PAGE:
“There are so many tutors able and willing to help that, eventually, you will get the solution – you won’t go out without it,” said freshman Lauren Smyth, one of the students who attends the center regularly.

“Plus, tutors aren’t computers. You will understand them.”

Several of the language courses offered at St. John’s require weekly sessions in the new language center as part of the course curriculum. Students spend an hour in the center. But even those who show less eagerness to attend, have a motivating factor. At the end of each appointment, the tutors send faculty individual reports on each student’s progress throughout the meeting.

“In this way, professors will get to know their students better – individually. They will no longer be a number. And, the professors will know they are making an effort,” said Eder.

To those who don’t like working one-on-one, the center also offers small group tutoring sessions and workshops.

“Confronting the challenges of a new language is always easier among peers. Everyone makes mistakes… it’s more friendly, and comfortable,” said the Spanish tutors, Alma Rodriguez, Bridget Cantelmo, and Mauricio Carrasco.

Some other services included are language classes “placement testing,” advisement on language courses and language minor curricular requirements.

Throughout the upcoming weeks, the Italian tutors have decided to hold final exam review sessions, thus acting as a genuine support center.

As of now, the GLCC receives approximately 1,000 students each month. Yet, as activities become refined and their numbers increase, Jones and Trabazo show confidence that even more students will come.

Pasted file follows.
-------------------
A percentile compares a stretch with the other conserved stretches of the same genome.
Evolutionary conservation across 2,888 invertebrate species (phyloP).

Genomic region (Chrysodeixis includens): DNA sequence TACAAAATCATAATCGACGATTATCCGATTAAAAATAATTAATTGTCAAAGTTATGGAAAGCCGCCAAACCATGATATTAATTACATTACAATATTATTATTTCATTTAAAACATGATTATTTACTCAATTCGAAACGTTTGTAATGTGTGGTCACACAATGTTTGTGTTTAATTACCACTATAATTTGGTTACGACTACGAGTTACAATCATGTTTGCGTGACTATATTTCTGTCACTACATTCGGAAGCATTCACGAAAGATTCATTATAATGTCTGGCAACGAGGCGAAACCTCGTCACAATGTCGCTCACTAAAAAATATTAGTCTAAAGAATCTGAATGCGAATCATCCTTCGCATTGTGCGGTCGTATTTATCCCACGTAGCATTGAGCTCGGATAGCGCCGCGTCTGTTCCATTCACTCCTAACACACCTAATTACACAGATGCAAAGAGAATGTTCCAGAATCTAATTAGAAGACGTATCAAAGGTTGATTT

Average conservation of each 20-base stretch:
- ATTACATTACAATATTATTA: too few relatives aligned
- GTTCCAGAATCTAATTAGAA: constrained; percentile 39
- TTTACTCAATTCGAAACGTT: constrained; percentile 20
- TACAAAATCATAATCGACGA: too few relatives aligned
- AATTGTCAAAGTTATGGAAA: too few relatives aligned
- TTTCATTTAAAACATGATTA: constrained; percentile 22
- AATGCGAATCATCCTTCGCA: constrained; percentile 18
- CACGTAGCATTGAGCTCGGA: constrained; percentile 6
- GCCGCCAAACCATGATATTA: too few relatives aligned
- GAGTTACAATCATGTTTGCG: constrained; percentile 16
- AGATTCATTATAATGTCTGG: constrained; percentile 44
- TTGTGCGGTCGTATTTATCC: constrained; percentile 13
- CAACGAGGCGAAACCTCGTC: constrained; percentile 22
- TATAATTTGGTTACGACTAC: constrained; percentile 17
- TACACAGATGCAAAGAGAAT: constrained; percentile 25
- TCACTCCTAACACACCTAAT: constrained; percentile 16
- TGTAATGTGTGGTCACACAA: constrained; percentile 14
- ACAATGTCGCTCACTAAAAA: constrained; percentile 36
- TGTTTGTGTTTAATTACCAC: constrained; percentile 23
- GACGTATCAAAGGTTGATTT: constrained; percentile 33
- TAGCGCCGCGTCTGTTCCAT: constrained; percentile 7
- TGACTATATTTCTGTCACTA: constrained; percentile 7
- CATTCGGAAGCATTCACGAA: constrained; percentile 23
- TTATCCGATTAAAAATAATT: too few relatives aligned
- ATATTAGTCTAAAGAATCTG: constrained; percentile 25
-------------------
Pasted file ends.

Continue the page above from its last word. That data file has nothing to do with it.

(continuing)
“We started from zero,” said Jones.

Trabazo explained that the center had limited resources. “Only in January, we had no books, no cable, nothing… just the Council Hall’s bare walls. It took us one month to complete the administrative
matters,” she said.

As the new language center is developing and its popularity is expanding, so is the list of the obstacles to surmount. The building is too small. There’s a need of space for placement testing, for which the GLCC is by no means well accommodated.

“It is too noisy and informal,” said Jones.
Yet, when asked whether the center expects any linguistic additions in the near future, Jones replied, “Not right now. That’s for the University’s educational policy committees to decide.”

As of now, the focus rests on the need of freedom to post more academic activities and the hope to create minors in Russian and Arabic.

In consideration of the fact that the centre opened just two months ago, for some it already acts as a cultural immersion center.

“You can’t separate culture from a language,” said Elisa Martellaccio, a graduate assistant and Italian tutor. “It’s the essential element.”

“Food and accent attract students to culture most. When you visit a country, you don’t talk to a computer,” said Carrasco.

Relationships between students and tutors are building. The Italian and Spanish tutors point out the number of students who will drop in to just say hello. Some will even stop them in the University’s hallways, consulting their linguistic concerns.

“This isn’t Madrid, Paris, Lisbon… or Rome,” highlights Trabazo, “but it’s the best we can offer the St. John’s community.”

“As long as tutors are passionate about it, we’ll keep going,” said Carrasco.

And so it is, with enthusiasm, the Global Language and Culture Center is already building a culture of languages at St. John’s.